Saturday, May 18, 2024

Cinco De Mayo by Nancy J. Farrier

Photo by dbking, Wikimedia Commons

I grew up in the Midwest and don’t remember hearing anything about Cinco de Mayo until I was an adult living in the Southwest. I was fascinated with the celebration: the food, the costumes, the dancing, the atmosphere. But I still didn’t understand why Cinco de Mayo was celebrated. I thought I would use this post to share a bit of the history behind the holiday.


Benito Juarez
By J Mndz
Wikimedia Commons 

In 1861, Benito Juarez, Mexico’s President, halted payments of foreign debts. This may sound like a severe step to take, but Mexico had been struggling financially and needed a way to get back on their feet. They had faced many battles that had worn down their country. Juarez wanted to give them a chance to get their footing.


The response was swift – or as swift as it could be then. Three countries that Mexico owed, Britain, Spain, and France, sent ships carrying troops to Veracruz to reinstate the payment system. After negotiations, Spain and Britain were satisfied and withdrew their troops. 


Puebla Cathedral
By Diego Delso
Wikimedia Commons

France, under the rule of Napoleon III, decided to take over the struggling country and had their troops invade. The French troops numbering 6,000 armed with weapons superior to anything Mexico had, marched on the small town of Puebla in Central Mexico. They were led by General Charles Latrille de Lorencez. 


General Ignacio Zaragoza gathered what troops he could and put up fortifications around the town. Lorencez approached with heavy artillery the Mexican army didn’t have.


Cinco de Mayo performers in traditional dress
By S Pakhrin, Wikimedia Commons

The battle lasted one day. The French lost over 500 soldiers, while the Mexican army lost less than 100. The French changed their strategy and went on to capture Mexico City and put Emperor Maximillian I as the head of the country. His rule lasted until 1866, when, with the help of the USA, Mexico overthrew and executed Maximillian I and reinstated Benito Juarez.


The battle of Puebla wasn’t a turning point in the war, but the hope given by this small town’s defeat of the French army carried through the next few years. With Juarez back in charge, he declared that the anniversary of the Battle of Puebla would be commemorated every year on May 5th


Mole Poblano from Puebla
By Jay Galvin, Wikimedia Commons

This holiday is not celebrated in most of Mexico, but is in the city of Puebla. In the United States those with Mexican heritage use May 5th as a way to celebrate who they are. That is why they wear traditional dress and eat certain foods. One of the foods that is found at Cinco de Mayo is Mole Poblano. Mole (mo-lay) is a dark chocolate sauce used over pork or chicken and very popular in Mexico and in the USA.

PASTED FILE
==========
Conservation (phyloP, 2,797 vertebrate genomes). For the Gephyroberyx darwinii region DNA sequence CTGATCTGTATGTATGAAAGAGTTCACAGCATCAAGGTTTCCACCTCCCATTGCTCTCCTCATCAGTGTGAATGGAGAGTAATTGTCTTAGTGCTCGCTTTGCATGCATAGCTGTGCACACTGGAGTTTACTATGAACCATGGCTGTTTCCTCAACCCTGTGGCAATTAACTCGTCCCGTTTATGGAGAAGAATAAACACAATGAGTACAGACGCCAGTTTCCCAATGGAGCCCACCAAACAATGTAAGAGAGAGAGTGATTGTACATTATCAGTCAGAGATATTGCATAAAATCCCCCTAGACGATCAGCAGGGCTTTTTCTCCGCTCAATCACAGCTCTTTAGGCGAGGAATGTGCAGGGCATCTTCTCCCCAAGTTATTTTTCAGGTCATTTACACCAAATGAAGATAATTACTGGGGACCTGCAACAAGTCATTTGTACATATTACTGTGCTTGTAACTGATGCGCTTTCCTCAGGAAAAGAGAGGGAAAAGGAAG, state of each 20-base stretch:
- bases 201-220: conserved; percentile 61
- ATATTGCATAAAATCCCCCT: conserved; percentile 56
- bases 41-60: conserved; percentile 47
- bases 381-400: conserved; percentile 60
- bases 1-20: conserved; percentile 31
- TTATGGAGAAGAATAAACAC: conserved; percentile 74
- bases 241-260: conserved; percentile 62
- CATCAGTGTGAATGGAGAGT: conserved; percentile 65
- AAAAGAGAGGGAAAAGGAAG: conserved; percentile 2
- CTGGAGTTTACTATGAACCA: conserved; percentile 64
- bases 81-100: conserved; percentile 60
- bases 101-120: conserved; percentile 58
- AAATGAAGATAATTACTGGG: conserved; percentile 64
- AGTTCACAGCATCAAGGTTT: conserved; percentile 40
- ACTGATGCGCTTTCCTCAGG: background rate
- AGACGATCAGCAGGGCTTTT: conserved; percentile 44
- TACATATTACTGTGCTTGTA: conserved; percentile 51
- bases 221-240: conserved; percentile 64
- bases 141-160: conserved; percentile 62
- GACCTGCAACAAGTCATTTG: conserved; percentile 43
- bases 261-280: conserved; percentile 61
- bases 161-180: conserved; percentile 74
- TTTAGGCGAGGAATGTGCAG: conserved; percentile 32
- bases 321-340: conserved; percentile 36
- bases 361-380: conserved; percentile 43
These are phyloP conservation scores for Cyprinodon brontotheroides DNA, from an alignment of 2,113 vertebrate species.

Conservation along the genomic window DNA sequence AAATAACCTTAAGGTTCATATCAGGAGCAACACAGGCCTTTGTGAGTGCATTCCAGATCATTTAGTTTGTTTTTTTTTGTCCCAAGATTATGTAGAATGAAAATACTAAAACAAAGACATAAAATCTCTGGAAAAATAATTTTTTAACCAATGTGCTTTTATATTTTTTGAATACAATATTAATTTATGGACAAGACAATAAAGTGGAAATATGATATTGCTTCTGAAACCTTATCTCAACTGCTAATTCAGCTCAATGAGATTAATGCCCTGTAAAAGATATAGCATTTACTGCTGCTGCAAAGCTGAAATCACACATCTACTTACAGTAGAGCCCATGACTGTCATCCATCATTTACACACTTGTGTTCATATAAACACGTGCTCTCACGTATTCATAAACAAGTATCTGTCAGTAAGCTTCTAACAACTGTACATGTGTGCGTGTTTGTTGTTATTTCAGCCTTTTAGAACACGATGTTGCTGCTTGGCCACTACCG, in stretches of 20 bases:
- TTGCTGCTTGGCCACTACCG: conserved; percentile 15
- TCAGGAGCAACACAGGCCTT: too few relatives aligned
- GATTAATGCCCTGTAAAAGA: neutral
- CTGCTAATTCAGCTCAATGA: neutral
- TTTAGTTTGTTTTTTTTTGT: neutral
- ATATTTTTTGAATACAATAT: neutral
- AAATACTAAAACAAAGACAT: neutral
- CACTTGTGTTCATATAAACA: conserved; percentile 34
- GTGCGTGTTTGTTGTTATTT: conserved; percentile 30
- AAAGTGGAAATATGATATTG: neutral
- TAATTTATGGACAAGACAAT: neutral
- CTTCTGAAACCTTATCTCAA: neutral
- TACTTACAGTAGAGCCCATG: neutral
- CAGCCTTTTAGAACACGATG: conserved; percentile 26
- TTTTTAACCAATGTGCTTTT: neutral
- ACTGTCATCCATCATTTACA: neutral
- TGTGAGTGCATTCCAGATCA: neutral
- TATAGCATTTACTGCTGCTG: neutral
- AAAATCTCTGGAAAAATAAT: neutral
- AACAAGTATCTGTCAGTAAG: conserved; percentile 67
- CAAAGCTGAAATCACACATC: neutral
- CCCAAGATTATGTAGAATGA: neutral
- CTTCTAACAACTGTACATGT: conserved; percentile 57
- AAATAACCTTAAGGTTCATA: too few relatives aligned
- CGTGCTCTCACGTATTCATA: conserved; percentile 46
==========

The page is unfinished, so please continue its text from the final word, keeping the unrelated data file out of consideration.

Maybe people believe Cinco de Mayo is Mexican Independence Day, but that is not so. Their Independence Day is celebrated on September 16th, remembering Mexico’s defeat of Spain. Cinco de Mayo is more of a cultural heritage celebration.


Have you ever attended a Cinco de Mayo celebration? I’ve shared pictures here of the dancers in the traditional dress. They are beautiful to watch. If you get the chance, watch the dancers, try the food, and enjoy the learning experience. 

Nancy J Farrier is an award-winning, best-selling author who lives in Southern Arizona in the Sonoran Desert. She loves the Southwest with its interesting historical past. When Nancy isn’t writing, she loves to read, do needlecraft, play with her cats and dog, and spend time with her family. You can read more about Nancy and her books on her website:


  1. Three of my in-loves are of Mexican descent. There is so much delicious food. They usually celebrate with a family picnic. In Northern Illinois, there is a large population of Mexican-Americans. And several dance troupes that perform at various functions and family celebrations throughout the year. I had no idea Cinco de Mayo wasn't Mexican Independence Day. Thanks for sharing.

    1. Yes, I have some in-loves of Mexican descent. I love the dancing and music. It was fun finding out the history behind the holiday.

  2. I did not know the history behind this! I would go out to a Mexican restaurant with friends on May 5th, it was an excuse for another get-together. Thanks for sharing!

    1. I love that you get together with friends like that and share Mexican food on Cinco de Mayo. Thanks for commenting.

  3. Thank you for posting today. When I looked this holiday up a few years ago, I read that it is mostly a commercial holiday promoting the foods etc. I'm glad there is some kind of historic tie.

    1. Connie, I enjoyed finding out about the historical tie and the hope this town gave their people. Thanks for reading.